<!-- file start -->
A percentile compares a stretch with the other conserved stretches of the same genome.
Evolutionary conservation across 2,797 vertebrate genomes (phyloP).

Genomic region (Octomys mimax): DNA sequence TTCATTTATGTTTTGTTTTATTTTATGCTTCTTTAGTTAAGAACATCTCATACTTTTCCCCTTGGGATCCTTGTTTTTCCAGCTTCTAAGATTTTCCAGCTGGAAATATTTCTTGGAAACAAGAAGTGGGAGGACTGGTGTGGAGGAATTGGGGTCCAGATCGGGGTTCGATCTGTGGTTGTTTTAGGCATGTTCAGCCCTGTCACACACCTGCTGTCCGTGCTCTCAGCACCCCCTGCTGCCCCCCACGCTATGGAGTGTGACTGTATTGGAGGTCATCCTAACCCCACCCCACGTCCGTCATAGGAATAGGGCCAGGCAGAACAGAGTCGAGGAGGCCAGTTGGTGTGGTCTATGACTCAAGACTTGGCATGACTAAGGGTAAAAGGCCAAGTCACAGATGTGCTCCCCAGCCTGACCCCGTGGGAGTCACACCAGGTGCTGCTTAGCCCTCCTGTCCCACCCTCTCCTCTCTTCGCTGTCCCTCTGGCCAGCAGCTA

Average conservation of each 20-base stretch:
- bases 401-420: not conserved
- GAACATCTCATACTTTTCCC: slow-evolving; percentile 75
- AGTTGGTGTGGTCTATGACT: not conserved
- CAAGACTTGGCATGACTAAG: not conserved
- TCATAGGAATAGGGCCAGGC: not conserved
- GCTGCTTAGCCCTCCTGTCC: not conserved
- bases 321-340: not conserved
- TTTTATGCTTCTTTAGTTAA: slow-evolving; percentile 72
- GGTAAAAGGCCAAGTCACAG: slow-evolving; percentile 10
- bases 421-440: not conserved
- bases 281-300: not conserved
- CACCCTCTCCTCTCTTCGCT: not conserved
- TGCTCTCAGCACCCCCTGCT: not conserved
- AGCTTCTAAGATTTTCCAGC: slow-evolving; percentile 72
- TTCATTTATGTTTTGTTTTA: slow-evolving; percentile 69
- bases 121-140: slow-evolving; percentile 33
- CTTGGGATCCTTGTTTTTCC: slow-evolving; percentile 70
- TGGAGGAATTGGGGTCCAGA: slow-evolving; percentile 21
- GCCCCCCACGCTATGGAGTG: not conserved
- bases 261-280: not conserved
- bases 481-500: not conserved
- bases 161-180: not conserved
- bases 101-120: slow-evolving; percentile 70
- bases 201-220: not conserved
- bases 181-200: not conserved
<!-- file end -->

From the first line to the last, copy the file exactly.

A percentile compares a stretch with the other conserved stretches of the same genome.
Evolutionary conservation across 2,797 vertebrate genomes (phyloP).

Genomic region (Octomys mimax): DNA sequence TTCATTTATGTTTTGTTTTATTTTATGCTTCTTTAGTTAAGAACATCTCATACTTTTCCCCTTGGGATCCTTGTTTTTCCAGCTTCTAAGATTTTCCAGCTGGAAATATTTCTTGGAAACAAGAAGTGGGAGGACTGGTGTGGAGGAATTGGGGTCCAGATCGGGGTTCGATCTGTGGTTGTTTTAGGCATGTTCAGCCCTGTCACACACCTGCTGTCCGTGCTCTCAGCACCCCCTGCTGCCCCCCACGCTATGGAGTGTGACTGTATTGGAGGTCATCCTAACCCCACCCCACGTCCGTCATAGGAATAGGGCCAGGCAGAACAGAGTCGAGGAGGCCAGTTGGTGTGGTCTATGACTCAAGACTTGGCATGACTAAGGGTAAAAGGCCAAGTCACAGATGTGCTCCCCAGCCTGACCCCGTGGGAGTCACACCAGGTGCTGCTTAGCCCTCCTGTCCCACCCTCTCCTCTCTTCGCTGTCCCTCTGGCCAGCAGCTA

Average conservation of each 20-base stretch:
- bases 401-420: not conserved
- GAACATCTCATACTTTTCCC: slow-evolving; percentile 75
- AGTTGGTGTGGTCTATGACT: not conserved
- CAAGACTTGGCATGACTAAG: not conserved
- TCATAGGAATAGGGCCAGGC: not conserved
- GCTGCTTAGCCCTCCTGTCC: not conserved
- bases 321-340: not conserved
- TTTTATGCTTCTTTAGTTAA: slow-evolving; percentile 72
- GGTAAAAGGCCAAGTCACAG: slow-evolving; percentile 10
- bases 421-440: not conserved
- bases 281-300: not conserved
- CACCCTCTCCTCTCTTCGCT: not conserved
- TGCTCTCAGCACCCCCTGCT: not conserved
- AGCTTCTAAGATTTTCCAGC: slow-evolving; percentile 72
- TTCATTTATGTTTTGTTTTA: slow-evolving; percentile 69
- bases 121-140: slow-evolving; percentile 33
- CTTGGGATCCTTGTTTTTCC: slow-evolving; percentile 70
- TGGAGGAATTGGGGTCCAGA: slow-evolving; percentile 21
- GCCCCCCACGCTATGGAGTG: not conserved
- bases 261-280: not conserved
- bases 481-500: not conserved
- bases 161-180: not conserved
- bases 101-120: slow-evolving; percentile 70
- bases 201-220: not conserved
- bases 181-200: not conserved